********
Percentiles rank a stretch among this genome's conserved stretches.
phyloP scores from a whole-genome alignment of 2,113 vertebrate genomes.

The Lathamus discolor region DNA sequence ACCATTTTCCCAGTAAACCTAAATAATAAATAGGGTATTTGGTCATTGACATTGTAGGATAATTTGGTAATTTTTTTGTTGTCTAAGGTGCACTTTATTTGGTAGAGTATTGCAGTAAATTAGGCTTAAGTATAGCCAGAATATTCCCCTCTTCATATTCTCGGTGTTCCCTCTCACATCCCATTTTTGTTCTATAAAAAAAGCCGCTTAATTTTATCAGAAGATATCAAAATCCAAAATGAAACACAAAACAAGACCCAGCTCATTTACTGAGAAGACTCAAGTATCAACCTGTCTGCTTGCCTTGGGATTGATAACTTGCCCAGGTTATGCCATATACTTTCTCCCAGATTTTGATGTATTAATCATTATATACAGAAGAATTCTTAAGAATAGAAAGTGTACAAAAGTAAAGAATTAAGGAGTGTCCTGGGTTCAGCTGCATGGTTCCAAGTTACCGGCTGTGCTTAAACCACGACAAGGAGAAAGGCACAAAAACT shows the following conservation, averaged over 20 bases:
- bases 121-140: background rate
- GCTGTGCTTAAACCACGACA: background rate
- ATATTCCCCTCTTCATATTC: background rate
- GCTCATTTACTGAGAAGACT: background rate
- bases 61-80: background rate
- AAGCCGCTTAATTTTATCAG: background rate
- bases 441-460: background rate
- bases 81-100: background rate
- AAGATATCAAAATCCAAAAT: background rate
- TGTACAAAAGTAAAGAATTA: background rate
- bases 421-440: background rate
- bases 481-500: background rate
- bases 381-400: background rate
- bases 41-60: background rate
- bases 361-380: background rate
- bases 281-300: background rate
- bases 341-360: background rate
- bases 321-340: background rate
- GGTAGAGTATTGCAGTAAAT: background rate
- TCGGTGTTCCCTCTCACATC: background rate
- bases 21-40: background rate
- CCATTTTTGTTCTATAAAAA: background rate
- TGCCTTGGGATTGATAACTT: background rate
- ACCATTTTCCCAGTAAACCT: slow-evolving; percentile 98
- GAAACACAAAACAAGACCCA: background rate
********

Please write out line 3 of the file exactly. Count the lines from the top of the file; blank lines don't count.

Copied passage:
The Lathamus discolor region DNA sequence ACCATTTTCCCAGTAAACCTAAATAATAAATAGGGTATTTGGTCATTGACATTGTAGGATAATTTGGTAATTTTTTTGTTGTCTAAGGTGCACTTTATTTGGTAGAGTATTGCAGTAAATTAGGCTTAAGTATAGCCAGAATATTCCCCTCTTCATATTCTCGGTGTTCCCTCTCACATCCCATTTTTGTTCTATAAAAAAAGCCGCTTAATTTTATCAGAAGATATCAAAATCCAAAATGAAACACAAAACAAGACCCAGCTCATTTACTGAGAAGACTCAAGTATCAACCTGTCTGCTTGCCTTGGGATTGATAACTTGCCCAGGTTATGCCATATACTTTCTCCCAGATTTTGATGTATTAATCATTATATACAGAAGAATTCTTAAGAATAGAAAGTGTACAAAAGTAAAGAATTAAGGAGTGTCCTGGGTTCAGCTGCATGGTTCCAAGTTACCGGCTGTGCTTAAACCACGACAAGGAGAAAGGCACAAAAACT shows the following conservation, averaged over 20 bases: